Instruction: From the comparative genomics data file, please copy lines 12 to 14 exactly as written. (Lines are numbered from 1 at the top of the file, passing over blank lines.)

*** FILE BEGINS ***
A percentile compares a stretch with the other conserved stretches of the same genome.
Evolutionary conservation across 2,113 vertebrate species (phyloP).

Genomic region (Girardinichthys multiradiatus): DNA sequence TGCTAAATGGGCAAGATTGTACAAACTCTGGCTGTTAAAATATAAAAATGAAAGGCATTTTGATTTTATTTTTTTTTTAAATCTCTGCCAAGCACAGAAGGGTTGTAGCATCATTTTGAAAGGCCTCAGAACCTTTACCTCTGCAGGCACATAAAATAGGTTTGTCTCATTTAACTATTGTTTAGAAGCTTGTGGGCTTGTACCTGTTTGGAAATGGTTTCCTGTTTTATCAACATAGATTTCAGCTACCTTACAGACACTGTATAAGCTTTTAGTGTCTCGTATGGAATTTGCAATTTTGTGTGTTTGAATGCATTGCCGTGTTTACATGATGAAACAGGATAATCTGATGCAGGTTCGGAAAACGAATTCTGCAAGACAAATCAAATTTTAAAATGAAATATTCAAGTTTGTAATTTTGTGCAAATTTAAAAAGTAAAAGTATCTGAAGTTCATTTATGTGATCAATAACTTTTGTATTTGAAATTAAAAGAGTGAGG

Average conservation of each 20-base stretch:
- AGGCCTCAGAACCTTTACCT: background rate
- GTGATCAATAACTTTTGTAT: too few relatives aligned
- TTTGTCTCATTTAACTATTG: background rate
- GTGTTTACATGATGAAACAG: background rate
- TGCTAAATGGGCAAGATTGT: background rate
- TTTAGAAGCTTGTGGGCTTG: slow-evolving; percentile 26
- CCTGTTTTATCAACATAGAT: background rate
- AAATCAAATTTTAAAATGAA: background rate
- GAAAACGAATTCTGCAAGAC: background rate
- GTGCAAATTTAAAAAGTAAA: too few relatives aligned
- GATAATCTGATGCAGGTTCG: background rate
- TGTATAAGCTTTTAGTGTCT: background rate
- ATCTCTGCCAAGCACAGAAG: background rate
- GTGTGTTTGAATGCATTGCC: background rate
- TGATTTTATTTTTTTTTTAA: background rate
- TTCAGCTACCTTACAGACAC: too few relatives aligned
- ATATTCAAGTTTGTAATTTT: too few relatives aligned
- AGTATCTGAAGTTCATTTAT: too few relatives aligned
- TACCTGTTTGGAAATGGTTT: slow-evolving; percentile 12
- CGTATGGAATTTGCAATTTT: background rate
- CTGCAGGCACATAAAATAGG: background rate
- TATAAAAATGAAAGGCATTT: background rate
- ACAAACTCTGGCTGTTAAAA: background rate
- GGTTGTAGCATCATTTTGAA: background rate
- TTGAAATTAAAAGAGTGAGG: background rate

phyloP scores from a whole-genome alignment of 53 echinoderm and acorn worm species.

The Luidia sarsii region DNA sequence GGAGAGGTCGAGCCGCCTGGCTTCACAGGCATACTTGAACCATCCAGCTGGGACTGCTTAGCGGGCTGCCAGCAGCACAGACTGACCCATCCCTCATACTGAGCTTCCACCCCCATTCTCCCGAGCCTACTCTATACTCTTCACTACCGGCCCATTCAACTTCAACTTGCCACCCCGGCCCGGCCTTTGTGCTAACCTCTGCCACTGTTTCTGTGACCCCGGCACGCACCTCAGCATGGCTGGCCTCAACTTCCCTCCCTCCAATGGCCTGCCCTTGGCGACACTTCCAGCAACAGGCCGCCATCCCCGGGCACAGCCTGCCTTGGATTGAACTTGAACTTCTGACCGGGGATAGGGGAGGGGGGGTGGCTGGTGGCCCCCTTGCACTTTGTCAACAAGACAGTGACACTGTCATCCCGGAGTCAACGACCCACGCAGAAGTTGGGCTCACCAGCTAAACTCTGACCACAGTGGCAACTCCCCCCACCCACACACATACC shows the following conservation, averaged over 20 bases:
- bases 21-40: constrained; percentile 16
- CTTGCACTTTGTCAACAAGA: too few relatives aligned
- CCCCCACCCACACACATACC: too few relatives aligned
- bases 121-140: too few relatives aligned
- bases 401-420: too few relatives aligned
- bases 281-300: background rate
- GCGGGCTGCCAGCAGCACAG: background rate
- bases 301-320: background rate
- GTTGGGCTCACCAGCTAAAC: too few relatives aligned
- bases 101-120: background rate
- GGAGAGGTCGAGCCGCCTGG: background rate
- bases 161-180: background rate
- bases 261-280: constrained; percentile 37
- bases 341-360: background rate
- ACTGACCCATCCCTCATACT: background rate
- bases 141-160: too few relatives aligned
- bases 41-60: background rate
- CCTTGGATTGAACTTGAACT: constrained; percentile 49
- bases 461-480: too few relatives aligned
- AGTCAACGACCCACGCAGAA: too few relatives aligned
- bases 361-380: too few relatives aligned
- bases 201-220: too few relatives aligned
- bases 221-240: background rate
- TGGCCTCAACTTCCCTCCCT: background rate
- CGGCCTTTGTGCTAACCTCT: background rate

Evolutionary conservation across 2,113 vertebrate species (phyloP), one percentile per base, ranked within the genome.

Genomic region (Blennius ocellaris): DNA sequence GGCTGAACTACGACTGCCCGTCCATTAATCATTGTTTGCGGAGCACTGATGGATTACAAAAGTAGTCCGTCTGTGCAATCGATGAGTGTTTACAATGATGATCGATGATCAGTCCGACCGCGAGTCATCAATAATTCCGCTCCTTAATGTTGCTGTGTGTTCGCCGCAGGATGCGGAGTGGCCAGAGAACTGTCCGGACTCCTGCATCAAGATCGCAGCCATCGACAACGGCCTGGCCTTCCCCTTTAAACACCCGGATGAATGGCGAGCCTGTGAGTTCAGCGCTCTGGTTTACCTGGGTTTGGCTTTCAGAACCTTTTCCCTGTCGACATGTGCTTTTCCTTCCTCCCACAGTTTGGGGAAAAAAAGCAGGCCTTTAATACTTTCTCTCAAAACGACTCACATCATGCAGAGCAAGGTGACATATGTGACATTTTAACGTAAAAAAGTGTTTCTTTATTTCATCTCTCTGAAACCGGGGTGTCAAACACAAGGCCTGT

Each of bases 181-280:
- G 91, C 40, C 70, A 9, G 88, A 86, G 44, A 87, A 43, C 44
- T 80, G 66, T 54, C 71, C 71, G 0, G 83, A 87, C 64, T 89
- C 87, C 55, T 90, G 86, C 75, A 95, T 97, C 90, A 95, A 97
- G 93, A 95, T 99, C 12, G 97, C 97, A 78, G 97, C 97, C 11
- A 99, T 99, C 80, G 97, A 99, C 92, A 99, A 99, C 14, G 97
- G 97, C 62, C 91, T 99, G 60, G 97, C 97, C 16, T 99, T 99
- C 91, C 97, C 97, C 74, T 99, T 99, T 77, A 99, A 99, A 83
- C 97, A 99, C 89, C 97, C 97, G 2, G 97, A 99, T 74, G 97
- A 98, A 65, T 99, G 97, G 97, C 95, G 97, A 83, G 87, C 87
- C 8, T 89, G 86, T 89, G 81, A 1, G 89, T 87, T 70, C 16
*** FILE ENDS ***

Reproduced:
- AAATCAAATTTTAAAATGAA: background rate
- GAAAACGAATTCTGCAAGAC: background rate
- GTGCAAATTTAAAAAGTAAA: too few relatives aligned